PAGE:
Mentoring is a one-on-one relationship, where a more experienced person helps a less experienced person achieve their goals.
“Mentoring is a brain to pick, an ear to listen to, and a push in the right direction”
- John Crosby, American politician.
Rush Mentoring brings the local community together to support young people.
Community members offer their time to support young people in a variety of settings. This could be the local school, in a skate park, cafe or at a sports field.
This support may take various forms, such as help with homework, going to events, hanging out at a Youth Centre, or just being there to talk to.
Rush Mentoring provides support for young people aged 8-19 years of age.
Rush Mentoring programs:
- Volunteer mentoring: local community volunteers encourage and guide children and young people who may benefit from a mentoring relationship.
- Paid mentoring: trained and experienced adult mentors provide positive relationships and life changing opportunities, while supporting the progress of a child or young person towards constructive life goals, within an activity based and positive life-style framework. Available in SA only.
- Rural mentoring: rural community volunteers encourage and guide rural children and young people, who may benefit from a mentoring relationship.
- Aboriginal mentoring: Aboriginal community volunteers and paid Mentors provide culturally relevant, positive relationships and life changing opportunities. While supporting the progress of Aboriginal children and young people towards constructive life goals.
- New arrival and refugee mentoring: mobilising culturally sensitive volunteer mentors, to support Sudanese and African young people across Australia.
Schools, Community and Youth Centres
In 2 Life’s mentoring program is inspiring and guiding young people, providing significant support to schools, teachers and families and contributing to the creation of stronger communities.
In 2 Life’s school based mentoring programs recruit and train members of the community, to develop supportive one-to-one relationships with young people both in the school setting and out of school.
The Mentor supports the young person with social, emotional and academic support so that they can achieve their full potential.
In 2 Life is approved to provide in-school and out-of-school mentoring in various States across Australia.
What does it mean to mentor?
Mentors are recruited from the local community and volunteer some time each week, to build a positive relationship with a referred young person.
Mentors need to:
- Like young people
- Care about the future of young people
- Be good listeners
- Mentors must be able to commit to regular weekly contact with the young person
- Satisfy a police check
- Have the ability to maintain working relationships
- Demonstrate understanding and tolerance of differences
- Have the ability to problem solve
- Have the ability to identify and respond to the needs of other people
- Have a willingness to help others
- Have a willingness to take responsibility
- Have a willingness to seek out and learn new skills and knowledge
- Have the ability to set goals and priorities.
- Demonstrate understanding of own strengths and weaknesses
- Demonstrate motivation for the task at hand
Mentors must commit to following our Code of Ethics:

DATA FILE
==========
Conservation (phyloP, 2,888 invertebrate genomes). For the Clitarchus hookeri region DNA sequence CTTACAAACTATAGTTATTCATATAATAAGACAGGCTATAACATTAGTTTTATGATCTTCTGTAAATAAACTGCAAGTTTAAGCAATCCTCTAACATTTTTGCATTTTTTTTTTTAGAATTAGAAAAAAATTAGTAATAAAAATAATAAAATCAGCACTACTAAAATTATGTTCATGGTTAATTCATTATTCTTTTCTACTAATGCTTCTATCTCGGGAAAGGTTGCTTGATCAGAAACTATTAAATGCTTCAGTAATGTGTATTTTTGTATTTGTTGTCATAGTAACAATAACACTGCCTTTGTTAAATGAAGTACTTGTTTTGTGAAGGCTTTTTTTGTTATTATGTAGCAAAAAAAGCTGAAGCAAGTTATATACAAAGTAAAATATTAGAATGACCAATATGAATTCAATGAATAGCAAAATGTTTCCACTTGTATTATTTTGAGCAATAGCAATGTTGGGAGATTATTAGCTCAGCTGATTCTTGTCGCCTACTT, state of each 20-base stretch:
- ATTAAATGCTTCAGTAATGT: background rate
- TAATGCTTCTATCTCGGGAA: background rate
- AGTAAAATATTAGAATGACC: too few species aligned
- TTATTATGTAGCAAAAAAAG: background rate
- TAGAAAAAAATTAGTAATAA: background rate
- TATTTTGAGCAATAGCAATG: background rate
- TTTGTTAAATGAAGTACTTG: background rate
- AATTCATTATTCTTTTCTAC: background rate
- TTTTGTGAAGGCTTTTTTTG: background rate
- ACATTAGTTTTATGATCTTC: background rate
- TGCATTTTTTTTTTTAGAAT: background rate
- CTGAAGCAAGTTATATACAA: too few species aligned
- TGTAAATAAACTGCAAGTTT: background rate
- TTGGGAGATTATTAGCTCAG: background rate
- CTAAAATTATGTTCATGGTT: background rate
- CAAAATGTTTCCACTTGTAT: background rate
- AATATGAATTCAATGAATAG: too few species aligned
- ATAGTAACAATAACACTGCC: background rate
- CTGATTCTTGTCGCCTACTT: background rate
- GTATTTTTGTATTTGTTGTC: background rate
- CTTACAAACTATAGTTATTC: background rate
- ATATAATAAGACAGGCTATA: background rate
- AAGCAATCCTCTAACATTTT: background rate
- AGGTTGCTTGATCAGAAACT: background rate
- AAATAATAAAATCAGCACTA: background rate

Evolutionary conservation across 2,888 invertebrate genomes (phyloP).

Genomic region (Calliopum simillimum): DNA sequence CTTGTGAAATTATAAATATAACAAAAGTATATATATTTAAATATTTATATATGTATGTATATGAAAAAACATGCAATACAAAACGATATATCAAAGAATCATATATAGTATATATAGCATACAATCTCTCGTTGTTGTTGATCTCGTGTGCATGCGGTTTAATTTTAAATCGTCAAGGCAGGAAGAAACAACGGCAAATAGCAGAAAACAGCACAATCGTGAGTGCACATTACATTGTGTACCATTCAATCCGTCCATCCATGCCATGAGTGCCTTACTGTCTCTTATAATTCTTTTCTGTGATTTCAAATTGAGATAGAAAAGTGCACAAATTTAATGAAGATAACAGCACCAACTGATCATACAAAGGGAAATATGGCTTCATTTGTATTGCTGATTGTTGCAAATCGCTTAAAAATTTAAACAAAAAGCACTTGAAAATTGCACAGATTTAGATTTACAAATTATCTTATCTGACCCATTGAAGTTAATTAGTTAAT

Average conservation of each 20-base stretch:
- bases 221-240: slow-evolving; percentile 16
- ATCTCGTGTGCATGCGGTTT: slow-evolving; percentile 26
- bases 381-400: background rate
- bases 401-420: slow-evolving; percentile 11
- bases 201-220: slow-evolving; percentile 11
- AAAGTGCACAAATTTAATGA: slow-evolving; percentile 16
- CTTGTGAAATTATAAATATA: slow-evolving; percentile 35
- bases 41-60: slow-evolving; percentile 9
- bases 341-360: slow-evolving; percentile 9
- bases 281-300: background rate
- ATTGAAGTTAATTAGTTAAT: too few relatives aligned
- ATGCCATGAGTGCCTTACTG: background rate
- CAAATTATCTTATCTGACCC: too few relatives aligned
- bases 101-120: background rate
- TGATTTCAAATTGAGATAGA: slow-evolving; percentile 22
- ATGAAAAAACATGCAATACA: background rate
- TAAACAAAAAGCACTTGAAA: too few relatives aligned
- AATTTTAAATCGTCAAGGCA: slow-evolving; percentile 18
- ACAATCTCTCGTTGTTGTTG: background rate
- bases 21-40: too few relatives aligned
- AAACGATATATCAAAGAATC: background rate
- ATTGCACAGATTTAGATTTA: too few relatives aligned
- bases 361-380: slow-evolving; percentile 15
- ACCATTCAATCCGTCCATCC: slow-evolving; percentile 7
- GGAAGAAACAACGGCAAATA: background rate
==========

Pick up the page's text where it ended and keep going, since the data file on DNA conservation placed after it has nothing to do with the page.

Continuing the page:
- Respect for human dignity and the value of every person, are at the heart of every action Mentors take and every decision Mentors make.
- Mentors recognise, that respect for privacy and confidentiality are important safeguards against the inappropriate use of information.
- Mentors provide services that are respectful of the culture of people seeking those services. They therefore strive to create an environment that is free of discrimination, harassment and/ or victimisation in any form.
- Mentors demonstrate their commitment to serve the community by undertaking the In 2 Life Mentor Training and any other training appropriate to their role.
- Mentors will act both within the letter of law and the spirit of the law.
- Mentors respect the observance of reasonable direction by a person with authority to give such direction, policies and procedures and other instruments which define what is expected or required of volunteers.
- Mentors will be diligent in the discharge of their role and duties and not act in a way that is negligent.
- Mentors perform their duties and arrange their private affairs in such a manner, as to ensure that public confidence and trust in the integrity and impartiality of the program is strong.
Parents / Guardians
Research confirms that, the presence of caring adults in the life of a child is important, in assisting them to overcome adversity and achieve at school. Mentoring seeks to provide such a presence, by establishing a trusting relationship between a young person and mentor that:
- Focuses on the needs of the young person
- Models and fosters caring and supportive relationships to increase
- Self confidence, awareness and encourage positive social skills
Parents and guardians must give their consent, and if possible, their ongoing support before young people can be included in the mentoring program. The young person must also agree to be involved. Parents have the right to withdraw their children from mentoring arrangements should they so wish. Similarly, the young person has the right to withdraw should they wish.
Mentoring is not a ‘fix all’ and will have more positive outcomes for some young people than others. Should you wish to discuss your child’s needs with us, please call or email:
Phone: 08 8355 3021